Amulree, L. Clwyd, L. Hoy, L. [Teller.]
Archibald, L. Collison, L. Jacques, L.
Arwyn, L. Crook, L. Janner, L.
Avebury, L. Diamond, L. Kennet, L.
Bernstein, L. Donaldson of Kingsbridge, L. Kilbracken, L.
Beswick, L. Douglas of Barloch, L. Leatherland, L.
Birk, B. Douglass of Cleveland, L. Loudoun, C.
Boothby, L. Evans of Hungershall, L. McLeavy, L.
Brayley, L. Faringdon, L. Ogmore, L.
Brockway, L. Fiske, L. Pargiter, L.
Brown, L. Gaitskell, B. Peddie, L.
Buckinghamshire, E. Gardmer, L. Piatt, L.
Burton of Coventry, B. Gamsworthy, L. Royle, L.
Camoys, L. Geddes of Epsom, L. Sainsbury, L.
Samuel, V. Stow Hill, L. Williamson, L.
Shackleton, L. Strabolgi, L. [Teller.] Wootton of Abinger, B.
Shepherd, L. Summerskill, B. Wright of Ashton under Lyne, L.
Shinwell, L. Taylor of Mansfield, L.
Slater, L. Wade, L. Wynne-Jones, L.
Somers, L. White, B.
Aberdare, L. Erskine of Rerrick, L. Nugent of Guildford, L.
Alport, L. Ferrers, E. O'Neill of the Maine, L.
Amory, V. Fraser of Lonsdale, L. Porritt, L.
Arran, E. Goschen, V. Ruthven of Freeland, Ly.
Atholl, D. Greenway, L. St. Aldwyn, E. [Teller.]
Balfour, E. Grenfell, L. St. Helens, L.
Belhaven and Stenton, L. Grimston of Westbury, L. Saint Oswald, L.
Belstead, L. Hailsham of Saint Marylebone, L. (L. Chancellor.) Sandford, L.
Brooke of Cumnor, L. Sempill, Ly.
Brooke of Ystradfellte, B. Hylton-Foster, B. Shannon, E.
Cole, L. Inchyra, L. Strange, L.
Conesford, L. Lauderdale, E. Strathcarron, L.
Craigavon, V. Leicester, Bp. Strathclyde, L.
Crathorne, L. Limerick, E. Strathcona and Mount Royal, L.
Daventry, V. Long, V.
de Clifford, L. Lothian, M. Strathspey, L.
Denham, L. [Teller.] Mar, E. Sudeley, L.
Derwent, L. Merrivale, L. Tenby, V.
Drumalbyn, L. Milverton, L. Tweedsmuir, L.
Ebbisham, L. Monck, V. Tweedsmuir of Belhelvie, B.
Effingham, E. Mowbray and Stourton, L. Vivian, L.
Elles, B. Northchurch, B. Windlesham, L. (L. Privy Seal.)
Ely, Bp.

On Question, Motion agreed to.

3.48 p.m.


My Lords, I beg to move that the Bill do now pass.

Moved, That the Bill do now pass.—(The Lord Chancellor.)


My Lords, on a point of order. The noble and learned Lord announced the result of the voting but he did not say that the Not-Contents had it.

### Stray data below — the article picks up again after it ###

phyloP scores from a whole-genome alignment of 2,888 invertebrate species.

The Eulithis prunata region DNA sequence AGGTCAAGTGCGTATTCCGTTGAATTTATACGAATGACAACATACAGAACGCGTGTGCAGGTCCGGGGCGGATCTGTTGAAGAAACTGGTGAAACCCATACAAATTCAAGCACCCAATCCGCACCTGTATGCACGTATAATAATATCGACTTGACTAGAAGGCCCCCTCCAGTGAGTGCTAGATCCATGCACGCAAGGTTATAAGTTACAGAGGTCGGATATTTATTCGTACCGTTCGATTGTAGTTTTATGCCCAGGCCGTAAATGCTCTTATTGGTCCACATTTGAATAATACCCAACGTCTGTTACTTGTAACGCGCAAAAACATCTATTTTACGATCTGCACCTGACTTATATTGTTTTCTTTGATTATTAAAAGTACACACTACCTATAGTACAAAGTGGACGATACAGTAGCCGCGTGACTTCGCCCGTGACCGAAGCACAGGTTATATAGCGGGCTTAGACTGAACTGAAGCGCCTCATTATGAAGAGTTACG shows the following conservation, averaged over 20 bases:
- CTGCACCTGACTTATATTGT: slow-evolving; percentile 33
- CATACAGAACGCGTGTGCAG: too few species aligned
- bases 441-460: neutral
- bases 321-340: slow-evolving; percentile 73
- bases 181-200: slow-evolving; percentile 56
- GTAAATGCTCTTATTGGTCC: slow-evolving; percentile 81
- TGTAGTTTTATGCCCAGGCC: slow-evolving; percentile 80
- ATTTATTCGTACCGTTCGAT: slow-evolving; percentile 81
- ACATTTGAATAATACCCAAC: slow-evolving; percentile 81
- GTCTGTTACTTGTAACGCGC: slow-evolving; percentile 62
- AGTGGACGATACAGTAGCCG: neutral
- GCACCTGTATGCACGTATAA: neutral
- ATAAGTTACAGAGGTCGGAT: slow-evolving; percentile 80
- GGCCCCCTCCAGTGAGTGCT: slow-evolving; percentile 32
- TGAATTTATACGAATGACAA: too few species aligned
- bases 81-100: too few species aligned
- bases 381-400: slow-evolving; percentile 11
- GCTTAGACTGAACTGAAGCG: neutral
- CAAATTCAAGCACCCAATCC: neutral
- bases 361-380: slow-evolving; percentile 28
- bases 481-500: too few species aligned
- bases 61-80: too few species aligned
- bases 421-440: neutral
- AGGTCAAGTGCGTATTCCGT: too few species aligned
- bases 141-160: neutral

I think the noble Lord is entirely wrong—I did say that the Not-Contents had it, and so they did.


My Lords, with the permission of the House I should like to make a personal reference. During the Committee stage I used words which seemed to impugn that the noble and learned Lord the Lord Chancellor was insincere. I ought not to have used those words. I have expressed regret to him and I should like to express regret to the whole House.

My Lords, the noble and learned Lord the Lord Chancellor has made reference to a point which I raised during the Committee stage. It was on Clause 29 which gave the Secretary of State power by reason of urgency to make an order or regulation without the draft being approved by the two Houses of Parliament, and during the Committee stage I suggested that such an order or regulation should be announced to both Houses of Parliament on the date it was made and that immediately afterwards there should be a debate in either House which would confirm it. I urged that this was particularly important because acts done before the approval are permitted under subsection (4). The noble and learned Lord made reference to this point in his speech to-day. I would continue to urge its importance and, though there is no Amendment before the House, I will ask the Government to give us an indication, in these exceptional circumstances, not only that the Order should be before the House for 40 days, which is quite a long period, but that the House should be given an opportunity to come to a decision about it immediately.